On Monday, a 38-year-old geology lecturer hanged himself from a lamp post in Athens and on the same day a 35-year-old priest jumped to his death off his balcony in northern Greece. On Wednesday, a 23-year-old student shot himself in the head.
The Greek economic crisis has put millions out of work, while those with jobs have been forced to take dramatic pay cuts. The suicides reflect national hopelessness that economic conditions will not improve.
Perhaps the most shocking recent suicide was that of 77-year-old pharmacist Dimitris Christoulas, who shot himself in the head during rush hour in a central Athens square. Before killing himself, Christoulas left a note saying, "I see no other solution than this dignified end of my life so I don't find myself fishing through garbage cans for sustenance."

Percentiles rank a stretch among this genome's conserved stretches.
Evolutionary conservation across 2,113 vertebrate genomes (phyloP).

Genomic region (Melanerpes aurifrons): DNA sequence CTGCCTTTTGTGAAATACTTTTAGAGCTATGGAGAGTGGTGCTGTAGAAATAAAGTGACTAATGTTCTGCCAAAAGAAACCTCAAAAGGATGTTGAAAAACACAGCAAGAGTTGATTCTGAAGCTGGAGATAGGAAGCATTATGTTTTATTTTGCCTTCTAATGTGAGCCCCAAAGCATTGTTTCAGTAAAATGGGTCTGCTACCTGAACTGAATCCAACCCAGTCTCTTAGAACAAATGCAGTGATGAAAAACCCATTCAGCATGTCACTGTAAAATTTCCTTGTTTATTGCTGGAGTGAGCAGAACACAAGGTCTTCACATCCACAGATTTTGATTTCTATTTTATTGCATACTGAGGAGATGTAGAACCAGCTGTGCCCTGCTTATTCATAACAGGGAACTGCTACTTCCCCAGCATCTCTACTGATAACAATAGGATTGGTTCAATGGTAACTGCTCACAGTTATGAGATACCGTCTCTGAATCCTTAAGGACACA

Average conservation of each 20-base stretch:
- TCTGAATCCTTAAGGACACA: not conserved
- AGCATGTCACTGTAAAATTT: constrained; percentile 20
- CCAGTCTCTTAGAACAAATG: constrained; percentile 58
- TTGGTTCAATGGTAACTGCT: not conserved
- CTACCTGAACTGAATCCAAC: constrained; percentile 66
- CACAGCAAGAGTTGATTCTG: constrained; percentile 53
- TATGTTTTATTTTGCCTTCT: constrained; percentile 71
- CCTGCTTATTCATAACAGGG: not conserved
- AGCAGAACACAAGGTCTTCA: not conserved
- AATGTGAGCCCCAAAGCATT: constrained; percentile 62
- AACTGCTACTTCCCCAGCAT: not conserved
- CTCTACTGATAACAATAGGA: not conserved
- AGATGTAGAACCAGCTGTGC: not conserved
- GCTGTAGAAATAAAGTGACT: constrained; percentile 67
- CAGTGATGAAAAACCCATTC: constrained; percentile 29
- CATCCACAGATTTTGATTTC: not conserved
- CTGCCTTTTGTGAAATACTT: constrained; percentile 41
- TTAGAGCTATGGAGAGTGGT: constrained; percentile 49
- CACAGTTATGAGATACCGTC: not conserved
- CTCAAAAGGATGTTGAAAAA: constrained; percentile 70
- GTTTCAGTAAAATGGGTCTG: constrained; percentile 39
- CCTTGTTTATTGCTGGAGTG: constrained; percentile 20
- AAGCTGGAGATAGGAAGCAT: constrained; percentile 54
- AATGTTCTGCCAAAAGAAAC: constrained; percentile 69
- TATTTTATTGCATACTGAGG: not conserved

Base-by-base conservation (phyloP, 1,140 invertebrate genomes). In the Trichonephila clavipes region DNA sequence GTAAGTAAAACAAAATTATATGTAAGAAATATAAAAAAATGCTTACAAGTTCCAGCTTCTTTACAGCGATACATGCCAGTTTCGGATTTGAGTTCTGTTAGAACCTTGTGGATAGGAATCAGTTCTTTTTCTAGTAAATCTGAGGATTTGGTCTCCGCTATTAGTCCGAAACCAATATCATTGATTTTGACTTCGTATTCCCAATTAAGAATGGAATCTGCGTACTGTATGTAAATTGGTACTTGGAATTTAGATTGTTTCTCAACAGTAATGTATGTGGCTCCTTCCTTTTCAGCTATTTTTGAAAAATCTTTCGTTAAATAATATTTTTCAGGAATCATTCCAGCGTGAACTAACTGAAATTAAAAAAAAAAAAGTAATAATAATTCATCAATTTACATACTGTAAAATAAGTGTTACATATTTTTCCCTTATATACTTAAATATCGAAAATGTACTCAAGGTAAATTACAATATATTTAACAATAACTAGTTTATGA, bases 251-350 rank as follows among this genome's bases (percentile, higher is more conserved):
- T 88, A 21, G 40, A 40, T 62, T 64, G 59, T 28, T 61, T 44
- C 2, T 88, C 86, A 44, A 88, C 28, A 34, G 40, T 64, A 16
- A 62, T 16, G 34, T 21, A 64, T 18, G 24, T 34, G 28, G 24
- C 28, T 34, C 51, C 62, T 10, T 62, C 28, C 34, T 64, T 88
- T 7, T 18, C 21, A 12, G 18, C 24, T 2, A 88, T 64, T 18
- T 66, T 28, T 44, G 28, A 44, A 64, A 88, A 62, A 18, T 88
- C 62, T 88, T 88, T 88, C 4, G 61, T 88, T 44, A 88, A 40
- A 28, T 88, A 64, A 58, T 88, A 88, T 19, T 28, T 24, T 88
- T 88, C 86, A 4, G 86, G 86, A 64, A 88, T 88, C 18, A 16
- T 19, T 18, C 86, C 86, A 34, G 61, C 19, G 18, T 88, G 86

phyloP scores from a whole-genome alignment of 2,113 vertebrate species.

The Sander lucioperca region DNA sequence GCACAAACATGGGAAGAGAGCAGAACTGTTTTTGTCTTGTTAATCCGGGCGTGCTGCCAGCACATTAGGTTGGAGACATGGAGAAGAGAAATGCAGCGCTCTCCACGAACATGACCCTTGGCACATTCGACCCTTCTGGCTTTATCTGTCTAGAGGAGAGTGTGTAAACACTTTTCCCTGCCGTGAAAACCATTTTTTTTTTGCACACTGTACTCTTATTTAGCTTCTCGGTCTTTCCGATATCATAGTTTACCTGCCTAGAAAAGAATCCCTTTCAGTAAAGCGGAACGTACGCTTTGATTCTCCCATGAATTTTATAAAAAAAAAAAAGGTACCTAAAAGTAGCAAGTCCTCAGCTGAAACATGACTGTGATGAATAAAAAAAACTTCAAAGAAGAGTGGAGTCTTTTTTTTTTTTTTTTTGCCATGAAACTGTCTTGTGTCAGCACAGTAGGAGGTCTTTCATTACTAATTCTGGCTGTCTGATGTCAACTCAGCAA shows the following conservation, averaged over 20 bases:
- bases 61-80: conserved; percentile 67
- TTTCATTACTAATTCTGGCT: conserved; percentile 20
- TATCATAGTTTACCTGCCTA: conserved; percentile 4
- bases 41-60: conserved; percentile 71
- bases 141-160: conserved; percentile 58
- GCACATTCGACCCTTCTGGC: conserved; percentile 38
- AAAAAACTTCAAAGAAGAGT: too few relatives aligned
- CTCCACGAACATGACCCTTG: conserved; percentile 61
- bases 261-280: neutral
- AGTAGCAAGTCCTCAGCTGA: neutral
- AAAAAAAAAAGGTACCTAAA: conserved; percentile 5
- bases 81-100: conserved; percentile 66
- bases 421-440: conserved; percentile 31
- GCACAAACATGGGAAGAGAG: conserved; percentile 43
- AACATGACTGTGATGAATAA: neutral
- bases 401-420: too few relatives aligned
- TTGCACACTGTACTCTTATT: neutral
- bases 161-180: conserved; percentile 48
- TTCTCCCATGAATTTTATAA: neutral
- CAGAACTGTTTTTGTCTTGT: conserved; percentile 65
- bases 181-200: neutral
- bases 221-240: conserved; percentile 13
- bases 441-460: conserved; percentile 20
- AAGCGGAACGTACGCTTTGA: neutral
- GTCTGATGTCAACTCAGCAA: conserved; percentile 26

Just to be clear, the Greek suicide rate is still pretty low: it's mostly significant because the rate before the global financial crisis took its toll on the country in 2009 was even lower.
Before the financial crisis began wreaking havoc in 2009, Greece had one of the lowest suicide rates in the world — 2.8 per 100,000 inhabitants. There was a 40 percent rise in suicides in the first half of 2010, according to the Health Ministry.
The current estimate is 5 suicides per 100,000, while need for psychiatric care and antidepressants are also on the rise. The numbers may remain low, but for a nation like Greece, it's difficult not to notice such a depressing trend.
[Image via AP]